The atmosphere and overall morale play a pivotal role in employee satisfaction. When employees actively express appreciation and make it a point to recognize the efforts of their peers, it naturally fosters an environment brimming with positivity.
This atmosphere, in turn, can be a significant driver of increased job satisfaction.
An environment where appreciation is palpable tends to have employees who look forward to contributing and being part of the collective effort.
There’s a strong correlation between feeling appreciated and individual motivation. Employees who consistently feel valued and acknowledged for their work are often more motivated to exceed expectations.
Their inherent drive, fueled by gratitude and appreciation, often translates to heightened levels of productivity.
A little gratitude can lead to a lot more output.
Stronger Team Cohesion
The power of gratitude extends beyond individual accomplishments. It has the capability to weave strong threads of camaraderie and unity among team members.
Grateful employees often embody a collaborative spirit, readily offering support and assistance to their colleagues.
This mutual display of appreciation and assistance results in teams that are more cohesive, synchronized, and harmonious.
Organizational continuity and growth are often threatened by high turnover rates. Employees constantly on the move can be a sign of underlying dissatisfaction.
However, when an employee feels genuinely appreciated and encounters gratitude frequently in the workplace, they’re less inclined to seek alternatives.
Such organizations become places where professionals don’t just work but also grow and thrive.
Enhanced Employee Well-being
The psychological benefits of gratitude are well-documented.
Employees who routinely experience and express gratitude are often found to be less stressed and more content with their roles. This emotional stability and contentment not only translate into better mental health but also reflect in physical well-being, leading to fewer absences and more consistent performances.
Better Customer Relations
A sense of gratitude and appreciation, while internal to an organization, often has external manifestations.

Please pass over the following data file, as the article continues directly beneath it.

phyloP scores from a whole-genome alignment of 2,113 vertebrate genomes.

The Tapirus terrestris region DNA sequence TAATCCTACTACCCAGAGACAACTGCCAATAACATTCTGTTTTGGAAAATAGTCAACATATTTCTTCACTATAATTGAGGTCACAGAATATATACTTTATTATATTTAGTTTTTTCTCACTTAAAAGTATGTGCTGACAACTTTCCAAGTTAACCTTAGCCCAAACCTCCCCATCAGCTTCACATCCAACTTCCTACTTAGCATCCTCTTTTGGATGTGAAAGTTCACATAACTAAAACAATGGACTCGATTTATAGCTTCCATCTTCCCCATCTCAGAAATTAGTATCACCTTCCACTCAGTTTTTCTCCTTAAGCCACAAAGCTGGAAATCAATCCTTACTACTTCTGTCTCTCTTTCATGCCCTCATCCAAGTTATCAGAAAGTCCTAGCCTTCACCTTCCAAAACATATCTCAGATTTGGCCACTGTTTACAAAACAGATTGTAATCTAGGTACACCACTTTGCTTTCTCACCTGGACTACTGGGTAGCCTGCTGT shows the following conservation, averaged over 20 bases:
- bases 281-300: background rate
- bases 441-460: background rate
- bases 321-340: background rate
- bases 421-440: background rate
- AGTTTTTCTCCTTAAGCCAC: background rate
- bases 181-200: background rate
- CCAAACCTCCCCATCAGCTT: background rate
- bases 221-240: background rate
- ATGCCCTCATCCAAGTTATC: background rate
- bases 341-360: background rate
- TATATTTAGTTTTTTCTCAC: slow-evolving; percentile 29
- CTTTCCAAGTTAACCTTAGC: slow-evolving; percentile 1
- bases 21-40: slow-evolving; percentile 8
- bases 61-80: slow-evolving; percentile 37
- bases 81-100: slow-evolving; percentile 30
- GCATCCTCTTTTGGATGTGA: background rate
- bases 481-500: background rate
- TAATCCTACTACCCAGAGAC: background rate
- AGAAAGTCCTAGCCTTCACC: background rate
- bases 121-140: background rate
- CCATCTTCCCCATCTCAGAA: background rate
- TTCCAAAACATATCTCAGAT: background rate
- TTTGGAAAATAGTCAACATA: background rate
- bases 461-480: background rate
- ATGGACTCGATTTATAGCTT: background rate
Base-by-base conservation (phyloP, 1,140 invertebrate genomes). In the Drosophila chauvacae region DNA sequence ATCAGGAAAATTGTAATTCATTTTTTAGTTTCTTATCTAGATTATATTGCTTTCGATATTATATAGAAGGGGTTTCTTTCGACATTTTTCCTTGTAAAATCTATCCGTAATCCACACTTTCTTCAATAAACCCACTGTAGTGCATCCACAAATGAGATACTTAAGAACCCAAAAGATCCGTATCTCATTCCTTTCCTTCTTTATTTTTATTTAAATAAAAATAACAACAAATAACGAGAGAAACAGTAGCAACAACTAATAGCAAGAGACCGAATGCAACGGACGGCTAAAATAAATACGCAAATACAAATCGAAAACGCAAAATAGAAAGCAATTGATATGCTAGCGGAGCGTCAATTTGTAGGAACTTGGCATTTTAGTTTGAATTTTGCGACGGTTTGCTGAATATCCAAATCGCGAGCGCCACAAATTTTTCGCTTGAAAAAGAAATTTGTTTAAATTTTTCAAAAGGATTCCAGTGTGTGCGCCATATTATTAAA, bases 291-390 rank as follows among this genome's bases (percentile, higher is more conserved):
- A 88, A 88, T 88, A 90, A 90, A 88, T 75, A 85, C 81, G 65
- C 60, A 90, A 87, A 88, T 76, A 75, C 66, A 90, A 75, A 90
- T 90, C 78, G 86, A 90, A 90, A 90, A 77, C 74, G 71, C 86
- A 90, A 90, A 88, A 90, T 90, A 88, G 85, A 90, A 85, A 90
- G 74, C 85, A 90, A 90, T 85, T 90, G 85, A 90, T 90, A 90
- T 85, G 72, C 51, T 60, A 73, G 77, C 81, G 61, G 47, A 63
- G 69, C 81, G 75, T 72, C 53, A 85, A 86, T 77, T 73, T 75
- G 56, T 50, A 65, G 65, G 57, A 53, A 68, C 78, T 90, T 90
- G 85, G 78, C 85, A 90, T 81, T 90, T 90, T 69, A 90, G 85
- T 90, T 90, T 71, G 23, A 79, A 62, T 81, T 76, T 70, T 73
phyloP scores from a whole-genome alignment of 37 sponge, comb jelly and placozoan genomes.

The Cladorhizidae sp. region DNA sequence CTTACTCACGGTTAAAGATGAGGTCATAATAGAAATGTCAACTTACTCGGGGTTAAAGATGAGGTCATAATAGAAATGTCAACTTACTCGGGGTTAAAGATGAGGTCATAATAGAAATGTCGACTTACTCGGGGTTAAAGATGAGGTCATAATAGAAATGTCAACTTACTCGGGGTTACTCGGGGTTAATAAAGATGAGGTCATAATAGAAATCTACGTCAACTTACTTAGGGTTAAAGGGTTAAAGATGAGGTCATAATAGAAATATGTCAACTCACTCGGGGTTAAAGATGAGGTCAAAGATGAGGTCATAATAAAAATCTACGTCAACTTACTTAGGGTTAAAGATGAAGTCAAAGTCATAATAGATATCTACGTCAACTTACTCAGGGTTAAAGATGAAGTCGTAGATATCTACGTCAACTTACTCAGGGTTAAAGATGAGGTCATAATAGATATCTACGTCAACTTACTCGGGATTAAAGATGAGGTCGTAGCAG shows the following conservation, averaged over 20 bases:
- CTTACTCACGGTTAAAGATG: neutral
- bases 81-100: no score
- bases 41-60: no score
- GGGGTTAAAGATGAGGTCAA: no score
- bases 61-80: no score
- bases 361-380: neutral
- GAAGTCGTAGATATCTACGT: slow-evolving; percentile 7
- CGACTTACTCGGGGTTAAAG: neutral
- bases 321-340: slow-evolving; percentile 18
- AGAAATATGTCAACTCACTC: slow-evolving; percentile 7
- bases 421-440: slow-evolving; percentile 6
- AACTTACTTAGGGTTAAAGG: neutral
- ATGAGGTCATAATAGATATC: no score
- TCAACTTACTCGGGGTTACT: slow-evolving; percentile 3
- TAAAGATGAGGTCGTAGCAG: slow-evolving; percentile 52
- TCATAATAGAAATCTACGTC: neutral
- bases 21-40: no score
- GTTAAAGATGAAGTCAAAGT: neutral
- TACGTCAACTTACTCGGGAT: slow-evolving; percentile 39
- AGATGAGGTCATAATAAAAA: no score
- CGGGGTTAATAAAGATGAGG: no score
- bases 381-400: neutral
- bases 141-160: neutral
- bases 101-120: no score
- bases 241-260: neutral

Employees buoyed by appreciation tend to extend their positivity to their interactions with customers. As a result, customers experience more pleasant interactions, fostering increased loyalty, and generating positive feedback and referrals.
Improved Manager-Employee Relationships
The bond between managers and their teams is pivotal for organizational success. Managers who aren’t shy about expressing their gratitude foster an environment of mutual respect.
Such environments make leadership smoother, as teams are more receptive to managers who they believe value their contributions.
Promotes Positive Behaviors
Recognition and appreciation serve as powerful reinforcers. When employees are frequently recognized for specific behaviors and contributions, those behaviors tend to be repeated.
In essence, a culture of gratitude can shape and mold the ideal behaviors an organization wishes to promote, creating a self-reinforcing cycle of positivity and productivity.
Open and effective communication is the lifeblood of any thriving organization. Gratitude, by its very nature, necessitates the expression of appreciation.
As employees become more accustomed to expressing gratitude, the channels of communication become more open, fostering better collaboration and quicker resolution of potential issues.
Resilience in Tough Times
Every organization faces challenges. Yet, those with a strong culture of gratitude often possess an innate resilience.
Grateful employees tend to have the ability to focus on positives even amidst adversity.
Their capacity to remain hopeful and find silver linings can be a beacon of strength during organizational changes or downturns.
A company’s reputation often precedes it. Organizations known for their culture of gratitude and appreciation tend to attract top-tier talent.
These companies are seen as desirable places to work, where one’s contributions are valued and recognized. This reputation becomes a magnet for professionals seeking fulfilling work environments.
Encourages Professional Growth
Gratitude has an uncanny ability to spotlight strengths and potential. In an appreciative environment, employees’ unique skills and contributions are often highlighted.
This recognition not only serves as validation but can also pave the way for mentorship opportunities, further training, and avenues for professional growth.